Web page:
Only a body

Luis Garay brings his solo dance piece, “Manieres,” to the Walker this weekend.

Luis Garay

Photo courtesy of Rachel Joyce

Luis Garay

Danylo Loutchko

The performance starts in pitch darkness. The only sensory information is an electronic soundscape. 
 
 
Slowly, the lights come up to reveal a dancer, who for the next hour explores the physical and expressive abilities of the human body. 
 
 
“Manieres,” a solo movement performance piece created and directed by Argentina-based artist Luis Garay and performed by dancer Florencia Vecino, shows at the Walker Art Center this weekend.
 
 
“I would say [it’s] dance, but in many ways it feels like it’s more extreme,” said Philip Bither, senior curator for performing arts at the Walker. “It’s an investigation of what the body can do. And at the same time, [Garay] creates a theatrical experience where you feel like there’s a whole journey, a kind of arc to the piece.”
 
 
The piece is about the performer’s body movement as form of language and communication. 
 
 
“In ‘Manieres,’ we use the body as a writing machine,” Garay said. “[Vecino] is doing a writing. What I like to think is that we are writing on your eyes, your mirror cells which perceive light and movement and transmit it to your brain. We’re writing in there. … I was very obsessed with the body as linguistic material.”
 
 
“Manieres” has been touring for about five years now to various festivals around the world. Its U.S. tour hit two other cities:  Austin, Texas, and Philadelphia. 
 
 
“[‘Manieres’] keeps getting picked up because it’s such a strong piece. … It’s become an international festival blockbuster,” Bither said.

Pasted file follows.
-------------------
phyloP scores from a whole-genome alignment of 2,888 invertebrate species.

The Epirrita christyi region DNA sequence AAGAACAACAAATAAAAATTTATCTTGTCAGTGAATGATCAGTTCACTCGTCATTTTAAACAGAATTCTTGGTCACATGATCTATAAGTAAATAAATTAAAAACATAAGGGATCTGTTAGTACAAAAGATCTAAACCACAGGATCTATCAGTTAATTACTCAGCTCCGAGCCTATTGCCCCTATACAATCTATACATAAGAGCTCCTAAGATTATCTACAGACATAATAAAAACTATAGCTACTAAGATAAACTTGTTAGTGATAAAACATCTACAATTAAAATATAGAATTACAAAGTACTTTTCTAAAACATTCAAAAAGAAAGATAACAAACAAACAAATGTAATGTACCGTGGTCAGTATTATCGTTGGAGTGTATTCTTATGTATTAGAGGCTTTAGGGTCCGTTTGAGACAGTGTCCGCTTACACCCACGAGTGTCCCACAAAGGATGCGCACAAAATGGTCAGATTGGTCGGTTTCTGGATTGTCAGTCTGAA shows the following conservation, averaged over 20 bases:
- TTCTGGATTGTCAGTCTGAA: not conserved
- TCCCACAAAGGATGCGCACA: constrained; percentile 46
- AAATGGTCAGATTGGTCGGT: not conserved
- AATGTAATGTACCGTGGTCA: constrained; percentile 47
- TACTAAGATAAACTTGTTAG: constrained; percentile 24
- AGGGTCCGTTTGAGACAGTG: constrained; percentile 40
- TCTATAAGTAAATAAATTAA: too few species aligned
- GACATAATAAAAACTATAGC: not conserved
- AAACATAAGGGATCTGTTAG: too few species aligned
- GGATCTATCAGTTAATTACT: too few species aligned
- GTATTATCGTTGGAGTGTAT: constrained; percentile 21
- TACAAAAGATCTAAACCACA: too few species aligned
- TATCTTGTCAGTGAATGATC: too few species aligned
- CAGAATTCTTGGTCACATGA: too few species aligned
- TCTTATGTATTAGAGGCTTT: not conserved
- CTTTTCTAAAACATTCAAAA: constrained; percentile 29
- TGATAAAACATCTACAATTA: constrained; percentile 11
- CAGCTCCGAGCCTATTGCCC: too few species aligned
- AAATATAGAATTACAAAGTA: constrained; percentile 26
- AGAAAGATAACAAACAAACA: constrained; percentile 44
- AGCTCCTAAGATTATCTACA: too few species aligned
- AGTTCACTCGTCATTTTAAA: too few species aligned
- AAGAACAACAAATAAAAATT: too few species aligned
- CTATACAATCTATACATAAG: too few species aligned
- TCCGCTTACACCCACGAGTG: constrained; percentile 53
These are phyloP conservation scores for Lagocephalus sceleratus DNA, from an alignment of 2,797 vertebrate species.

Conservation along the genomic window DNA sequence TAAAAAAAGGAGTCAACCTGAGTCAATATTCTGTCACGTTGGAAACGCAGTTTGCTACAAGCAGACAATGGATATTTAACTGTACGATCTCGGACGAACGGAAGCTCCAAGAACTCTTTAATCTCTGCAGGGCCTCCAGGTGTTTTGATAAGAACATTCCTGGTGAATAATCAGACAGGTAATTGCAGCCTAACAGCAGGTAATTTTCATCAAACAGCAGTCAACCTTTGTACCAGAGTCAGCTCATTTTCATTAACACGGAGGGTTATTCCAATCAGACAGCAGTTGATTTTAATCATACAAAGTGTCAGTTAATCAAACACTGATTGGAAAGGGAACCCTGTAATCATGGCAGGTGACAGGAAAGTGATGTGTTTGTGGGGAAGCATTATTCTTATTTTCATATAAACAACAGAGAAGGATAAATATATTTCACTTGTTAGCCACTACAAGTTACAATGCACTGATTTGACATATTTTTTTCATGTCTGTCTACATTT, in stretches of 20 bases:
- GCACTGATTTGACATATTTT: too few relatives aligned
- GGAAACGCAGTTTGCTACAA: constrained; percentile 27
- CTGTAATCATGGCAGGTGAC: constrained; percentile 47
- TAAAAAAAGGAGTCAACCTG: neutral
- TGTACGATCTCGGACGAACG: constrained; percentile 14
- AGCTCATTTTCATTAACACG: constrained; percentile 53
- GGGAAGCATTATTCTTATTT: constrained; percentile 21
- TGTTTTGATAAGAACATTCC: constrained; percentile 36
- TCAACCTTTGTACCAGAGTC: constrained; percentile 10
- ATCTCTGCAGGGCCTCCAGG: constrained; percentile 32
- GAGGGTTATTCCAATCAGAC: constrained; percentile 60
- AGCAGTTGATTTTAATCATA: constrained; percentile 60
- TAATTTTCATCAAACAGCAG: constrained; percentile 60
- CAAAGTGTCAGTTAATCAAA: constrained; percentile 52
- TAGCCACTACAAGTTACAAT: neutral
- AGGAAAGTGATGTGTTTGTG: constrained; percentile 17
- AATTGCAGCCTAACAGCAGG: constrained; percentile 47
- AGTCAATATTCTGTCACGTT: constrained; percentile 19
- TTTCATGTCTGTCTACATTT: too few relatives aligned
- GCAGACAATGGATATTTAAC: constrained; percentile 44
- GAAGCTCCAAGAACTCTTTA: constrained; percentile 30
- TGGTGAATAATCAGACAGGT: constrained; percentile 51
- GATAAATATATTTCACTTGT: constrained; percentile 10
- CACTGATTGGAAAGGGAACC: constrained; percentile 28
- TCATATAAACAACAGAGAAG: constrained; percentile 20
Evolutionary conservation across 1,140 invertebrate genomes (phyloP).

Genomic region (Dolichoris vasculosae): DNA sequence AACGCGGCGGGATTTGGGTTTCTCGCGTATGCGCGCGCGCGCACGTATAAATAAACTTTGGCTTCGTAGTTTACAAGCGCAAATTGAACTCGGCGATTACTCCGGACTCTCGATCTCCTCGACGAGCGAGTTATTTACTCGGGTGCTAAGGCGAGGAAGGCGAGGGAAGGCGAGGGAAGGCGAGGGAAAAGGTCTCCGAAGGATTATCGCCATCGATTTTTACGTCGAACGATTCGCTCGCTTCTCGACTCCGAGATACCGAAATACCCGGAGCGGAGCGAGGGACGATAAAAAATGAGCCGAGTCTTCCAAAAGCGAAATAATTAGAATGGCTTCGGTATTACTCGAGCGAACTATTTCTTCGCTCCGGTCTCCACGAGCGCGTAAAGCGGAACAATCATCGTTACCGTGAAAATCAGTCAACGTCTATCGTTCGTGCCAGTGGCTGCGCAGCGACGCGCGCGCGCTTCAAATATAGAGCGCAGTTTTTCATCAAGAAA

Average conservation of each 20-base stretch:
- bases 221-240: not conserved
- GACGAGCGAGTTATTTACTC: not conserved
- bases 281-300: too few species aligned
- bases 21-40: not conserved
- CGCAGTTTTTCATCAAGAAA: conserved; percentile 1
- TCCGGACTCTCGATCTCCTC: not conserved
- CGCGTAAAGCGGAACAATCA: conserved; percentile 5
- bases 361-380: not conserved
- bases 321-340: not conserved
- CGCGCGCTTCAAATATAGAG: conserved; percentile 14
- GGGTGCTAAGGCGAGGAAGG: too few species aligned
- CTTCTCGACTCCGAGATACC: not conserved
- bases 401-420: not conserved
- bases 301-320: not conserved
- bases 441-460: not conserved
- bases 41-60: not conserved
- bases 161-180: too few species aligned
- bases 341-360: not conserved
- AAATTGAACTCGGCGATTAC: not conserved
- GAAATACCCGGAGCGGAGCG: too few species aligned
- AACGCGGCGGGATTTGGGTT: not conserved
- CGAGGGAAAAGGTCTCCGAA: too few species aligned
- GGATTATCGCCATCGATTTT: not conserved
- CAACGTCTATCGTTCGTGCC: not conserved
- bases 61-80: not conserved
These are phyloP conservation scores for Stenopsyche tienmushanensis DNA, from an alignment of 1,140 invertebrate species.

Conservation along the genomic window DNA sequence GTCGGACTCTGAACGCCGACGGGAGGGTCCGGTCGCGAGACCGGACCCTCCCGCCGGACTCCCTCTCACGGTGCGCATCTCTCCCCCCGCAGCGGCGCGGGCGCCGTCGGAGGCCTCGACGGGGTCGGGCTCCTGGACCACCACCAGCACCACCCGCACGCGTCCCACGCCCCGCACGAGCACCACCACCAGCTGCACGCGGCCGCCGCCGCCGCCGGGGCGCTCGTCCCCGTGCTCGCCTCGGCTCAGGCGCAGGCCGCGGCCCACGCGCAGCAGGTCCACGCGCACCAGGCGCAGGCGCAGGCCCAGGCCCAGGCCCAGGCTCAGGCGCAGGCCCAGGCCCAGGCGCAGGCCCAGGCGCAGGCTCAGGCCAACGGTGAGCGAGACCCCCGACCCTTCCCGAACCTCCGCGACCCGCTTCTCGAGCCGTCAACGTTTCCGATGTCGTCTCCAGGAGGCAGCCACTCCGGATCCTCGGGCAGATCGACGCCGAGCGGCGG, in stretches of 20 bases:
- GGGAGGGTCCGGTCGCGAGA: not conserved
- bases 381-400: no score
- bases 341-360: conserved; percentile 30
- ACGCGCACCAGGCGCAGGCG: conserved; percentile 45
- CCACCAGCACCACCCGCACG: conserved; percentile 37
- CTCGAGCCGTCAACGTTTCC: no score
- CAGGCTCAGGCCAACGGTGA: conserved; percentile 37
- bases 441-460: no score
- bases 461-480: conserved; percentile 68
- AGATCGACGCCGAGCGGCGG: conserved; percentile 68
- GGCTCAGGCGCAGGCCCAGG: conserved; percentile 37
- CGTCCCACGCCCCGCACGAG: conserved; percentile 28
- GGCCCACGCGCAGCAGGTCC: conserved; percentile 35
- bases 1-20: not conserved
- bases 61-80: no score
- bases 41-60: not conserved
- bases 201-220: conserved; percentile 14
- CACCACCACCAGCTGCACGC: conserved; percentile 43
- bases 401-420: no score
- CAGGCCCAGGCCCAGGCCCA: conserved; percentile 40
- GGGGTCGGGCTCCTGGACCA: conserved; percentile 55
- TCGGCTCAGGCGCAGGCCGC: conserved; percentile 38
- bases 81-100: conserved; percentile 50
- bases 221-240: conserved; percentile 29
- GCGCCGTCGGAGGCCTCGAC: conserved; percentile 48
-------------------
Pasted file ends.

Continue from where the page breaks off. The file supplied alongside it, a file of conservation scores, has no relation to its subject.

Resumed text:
Garay’s background is in dance, but he realized he didn’t want to be a professional dancer shortly after finishing dance school. 
 
 
Instead, he wanted to make his own work and create collaboratively, working off stage and taking on a more directorial and choreographic role. 
 
 
After leaving dance school, the shift from performer to creator was natural and immediate, he said.
 
 
“The first piece I did was because a group of performers called me to work with them,” Garay said. “It was a very collaborative process, everyone was our director — there was no one director. And after that experience I realized that I wanted to direct.” 
 
 
A new piece came about while Garay was planning to work on a group piece. After seven months, he decided that he and longtime friend and collaborator Vecino should just make a solo piece together. From that, “Manieres” was born. 
 
 
 
“It was a very unconscious process,” Garay said. “It was not easy, but it was very organic. It wasn’t forced. … And then we premiered it as a work-in-progress in 
Switzerland, and that’s exactly the form that the piece has now. I didn’t change it because it just worked.”
 
 
“Manieres” also explores how ideas and movements are transmitted from performer to audience. 
 
 
“We have a writing machine on stage, so you become like a reading machine,” Garay said. “It’s about ocularity and what’s happening in your eye. And the fact that you spend one hour and fifteen minutes not moving in the chair. I think the piece speaks also about that — that moment of watching. [The performance] is an experience where
you sit in a dark place and you watch.”